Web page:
Q. What causes truss uplift and how can it be prevented?
A.Henry Spies responds:Truss uplift is caused by differential shrinkage between the upper and lower chords of a truss. In a well-insulated house, the bottom chord is buried in ceiling insulation. In the winter, that chord is kept much warmer, and tends to dry to a lower moisture content than the top chord, which is exposed to the ventilated attic air. This dry bottom chord shrinks. Most of the shrinkage takes place across the grain, but there is some lengthwise movement as well.

In a triangular structure, such as a truss, if the bottom member of the triangle is shortened while the two top chords remain the same length, the peak of the triangle rises, pulling up the bottom chord, which is attached by webbing or a king post. As the ceiling rises, unsightly corner cracks may open up. If the partition is firmly attached to the bottom chord, the partition may even be lifted off the floor deck. This is not a structural problem, just a cosmetic one.

In the summer, when the temperature and moisture content of the top and bottom chords are nearly the same, the truss will come back to its original position, closing any cracks that have formed. In many instances, this cycle will occur only once. In others it will occur on an annual basis.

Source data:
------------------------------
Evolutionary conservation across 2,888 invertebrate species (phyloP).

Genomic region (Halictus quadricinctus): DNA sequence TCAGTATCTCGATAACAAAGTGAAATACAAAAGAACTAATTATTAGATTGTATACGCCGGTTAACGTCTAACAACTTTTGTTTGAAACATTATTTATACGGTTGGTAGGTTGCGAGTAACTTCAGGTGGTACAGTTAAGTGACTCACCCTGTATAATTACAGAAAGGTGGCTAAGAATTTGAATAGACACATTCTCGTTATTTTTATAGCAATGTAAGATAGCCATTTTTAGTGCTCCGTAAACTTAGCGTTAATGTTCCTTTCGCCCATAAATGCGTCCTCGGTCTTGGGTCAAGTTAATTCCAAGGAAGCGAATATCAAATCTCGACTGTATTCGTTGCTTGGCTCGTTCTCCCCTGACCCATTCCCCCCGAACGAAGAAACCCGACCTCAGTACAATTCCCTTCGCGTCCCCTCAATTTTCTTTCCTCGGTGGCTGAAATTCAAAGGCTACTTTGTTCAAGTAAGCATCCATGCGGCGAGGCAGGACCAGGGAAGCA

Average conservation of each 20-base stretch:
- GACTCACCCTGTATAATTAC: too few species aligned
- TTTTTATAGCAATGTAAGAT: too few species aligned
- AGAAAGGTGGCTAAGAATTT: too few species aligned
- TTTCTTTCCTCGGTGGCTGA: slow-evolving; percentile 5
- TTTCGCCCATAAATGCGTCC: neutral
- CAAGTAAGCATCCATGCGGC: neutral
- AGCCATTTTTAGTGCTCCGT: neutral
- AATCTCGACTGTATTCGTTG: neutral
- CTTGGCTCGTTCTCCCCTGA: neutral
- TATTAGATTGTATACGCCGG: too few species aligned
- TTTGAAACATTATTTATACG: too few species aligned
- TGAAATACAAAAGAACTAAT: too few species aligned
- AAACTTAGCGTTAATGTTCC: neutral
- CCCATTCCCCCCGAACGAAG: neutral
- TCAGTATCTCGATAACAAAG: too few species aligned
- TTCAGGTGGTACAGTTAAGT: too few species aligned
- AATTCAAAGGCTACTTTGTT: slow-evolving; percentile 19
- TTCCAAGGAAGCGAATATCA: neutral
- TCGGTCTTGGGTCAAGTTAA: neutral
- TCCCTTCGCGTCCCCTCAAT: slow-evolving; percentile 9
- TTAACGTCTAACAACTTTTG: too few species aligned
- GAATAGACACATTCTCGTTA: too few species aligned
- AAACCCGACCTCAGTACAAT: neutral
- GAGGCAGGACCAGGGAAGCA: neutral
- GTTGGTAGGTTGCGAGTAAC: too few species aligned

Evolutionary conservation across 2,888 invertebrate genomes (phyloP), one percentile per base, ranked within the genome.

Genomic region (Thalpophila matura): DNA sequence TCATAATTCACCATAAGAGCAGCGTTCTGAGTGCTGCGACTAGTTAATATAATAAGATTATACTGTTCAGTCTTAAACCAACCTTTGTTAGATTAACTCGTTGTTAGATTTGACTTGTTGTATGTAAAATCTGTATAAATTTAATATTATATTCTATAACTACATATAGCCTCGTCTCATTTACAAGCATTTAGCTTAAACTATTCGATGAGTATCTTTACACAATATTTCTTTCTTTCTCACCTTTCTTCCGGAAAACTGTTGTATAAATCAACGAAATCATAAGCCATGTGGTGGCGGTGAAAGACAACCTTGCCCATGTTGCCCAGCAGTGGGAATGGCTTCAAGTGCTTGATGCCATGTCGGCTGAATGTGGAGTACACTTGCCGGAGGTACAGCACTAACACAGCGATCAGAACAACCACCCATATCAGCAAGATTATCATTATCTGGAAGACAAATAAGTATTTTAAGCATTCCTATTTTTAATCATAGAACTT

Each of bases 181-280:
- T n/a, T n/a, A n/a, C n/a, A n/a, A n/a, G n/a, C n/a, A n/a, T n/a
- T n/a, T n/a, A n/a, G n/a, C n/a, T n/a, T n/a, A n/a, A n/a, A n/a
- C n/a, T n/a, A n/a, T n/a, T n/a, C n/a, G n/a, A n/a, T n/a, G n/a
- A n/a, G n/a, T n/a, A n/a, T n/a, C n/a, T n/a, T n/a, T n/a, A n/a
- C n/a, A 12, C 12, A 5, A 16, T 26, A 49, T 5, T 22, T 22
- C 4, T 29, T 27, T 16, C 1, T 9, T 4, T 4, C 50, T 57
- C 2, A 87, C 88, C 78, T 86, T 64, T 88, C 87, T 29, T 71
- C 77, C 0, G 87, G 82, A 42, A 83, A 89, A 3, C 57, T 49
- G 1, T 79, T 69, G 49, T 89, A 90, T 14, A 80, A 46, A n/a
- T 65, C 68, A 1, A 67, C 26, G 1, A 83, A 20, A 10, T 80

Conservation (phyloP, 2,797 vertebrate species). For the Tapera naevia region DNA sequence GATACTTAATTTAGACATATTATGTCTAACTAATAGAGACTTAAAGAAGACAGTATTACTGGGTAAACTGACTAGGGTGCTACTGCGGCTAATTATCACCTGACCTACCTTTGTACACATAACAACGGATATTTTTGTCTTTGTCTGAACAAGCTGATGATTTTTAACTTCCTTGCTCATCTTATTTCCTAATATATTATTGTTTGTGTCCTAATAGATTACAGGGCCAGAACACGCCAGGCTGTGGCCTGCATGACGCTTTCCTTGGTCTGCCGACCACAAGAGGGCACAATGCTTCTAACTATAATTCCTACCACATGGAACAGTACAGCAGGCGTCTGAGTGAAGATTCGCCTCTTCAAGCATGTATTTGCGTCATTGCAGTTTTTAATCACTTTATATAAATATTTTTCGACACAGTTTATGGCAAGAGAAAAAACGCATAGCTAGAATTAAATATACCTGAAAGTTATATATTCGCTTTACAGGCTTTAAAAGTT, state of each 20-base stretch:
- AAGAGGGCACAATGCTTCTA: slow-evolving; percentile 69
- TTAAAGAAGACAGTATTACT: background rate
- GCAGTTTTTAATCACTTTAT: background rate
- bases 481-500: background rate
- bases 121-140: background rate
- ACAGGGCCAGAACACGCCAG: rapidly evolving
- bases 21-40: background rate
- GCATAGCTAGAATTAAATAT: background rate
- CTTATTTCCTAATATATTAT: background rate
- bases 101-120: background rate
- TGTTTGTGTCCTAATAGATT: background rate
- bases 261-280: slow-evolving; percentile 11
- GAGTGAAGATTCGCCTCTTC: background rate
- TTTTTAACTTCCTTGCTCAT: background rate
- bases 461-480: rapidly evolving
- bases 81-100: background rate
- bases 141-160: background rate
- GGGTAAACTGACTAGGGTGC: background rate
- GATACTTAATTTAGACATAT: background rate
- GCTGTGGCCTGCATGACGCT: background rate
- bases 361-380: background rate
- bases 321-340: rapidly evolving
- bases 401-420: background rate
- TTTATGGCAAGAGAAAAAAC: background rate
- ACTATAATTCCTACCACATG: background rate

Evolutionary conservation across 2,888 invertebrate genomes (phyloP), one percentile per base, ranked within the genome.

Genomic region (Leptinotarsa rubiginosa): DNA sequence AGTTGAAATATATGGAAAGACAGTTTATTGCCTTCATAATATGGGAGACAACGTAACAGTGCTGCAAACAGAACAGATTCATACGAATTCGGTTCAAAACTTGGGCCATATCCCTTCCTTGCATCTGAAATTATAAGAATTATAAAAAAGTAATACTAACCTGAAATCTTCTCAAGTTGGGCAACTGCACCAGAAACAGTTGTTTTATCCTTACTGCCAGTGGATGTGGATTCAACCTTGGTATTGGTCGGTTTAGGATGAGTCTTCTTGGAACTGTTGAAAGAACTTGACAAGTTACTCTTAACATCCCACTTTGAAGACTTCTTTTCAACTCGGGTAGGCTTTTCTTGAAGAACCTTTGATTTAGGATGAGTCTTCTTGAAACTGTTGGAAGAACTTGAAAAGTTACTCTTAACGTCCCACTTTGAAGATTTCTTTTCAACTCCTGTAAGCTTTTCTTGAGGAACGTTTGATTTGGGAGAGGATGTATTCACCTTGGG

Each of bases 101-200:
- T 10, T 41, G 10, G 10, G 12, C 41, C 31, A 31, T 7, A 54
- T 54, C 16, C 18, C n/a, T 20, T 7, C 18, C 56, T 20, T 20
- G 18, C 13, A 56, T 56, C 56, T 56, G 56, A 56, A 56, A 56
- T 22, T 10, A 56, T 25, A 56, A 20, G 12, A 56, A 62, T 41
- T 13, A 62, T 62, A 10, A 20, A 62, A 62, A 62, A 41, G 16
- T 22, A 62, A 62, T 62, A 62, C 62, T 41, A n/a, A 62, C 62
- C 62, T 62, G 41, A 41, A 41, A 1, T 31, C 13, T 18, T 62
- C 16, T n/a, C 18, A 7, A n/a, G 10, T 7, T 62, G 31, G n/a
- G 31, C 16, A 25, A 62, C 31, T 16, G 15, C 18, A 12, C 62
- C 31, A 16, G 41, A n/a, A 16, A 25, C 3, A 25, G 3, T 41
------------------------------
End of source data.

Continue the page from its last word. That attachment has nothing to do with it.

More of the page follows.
How can you keep this from happening? You can’t fool Mother Nature. A truss manufacturer can select chord members that come from the outer parts of the tree, which helps. The "juvenile wood" near the center of the tree moves more with changes in moisture content than the mature wood. But the most practical thing a builder can do is to use details which will prevent the cracks from showing.

A connector such as the Stud Claw can be used to connect the top plate of an interior partition to the truss. A single nail that slides in a groove is tacked into the bottom truss chord, allowing the truss to move vertically with seasonal changes. The ceiling drywall should not be nailed to the bottom chord of the truss within 19 to 16 inches of an interior partition. Instead, it can be supported by corner clips nailed to the wall studs, by a drywall backing angle, such as the material made by Trim Tex, or nailed to a wider top plate, as shown in the illustrations. This allows the drywall to flex in the 16-inch space between the last nail in the chord and the partition. The corner is held solid, so the tape does not break. The deflection of the drywall is usually unnoticeable.

— Henry Spies is a building consultant formerly with the Small Homes Council-Building Research Council of the University of Illinois, and the Q&A columnist for JLC.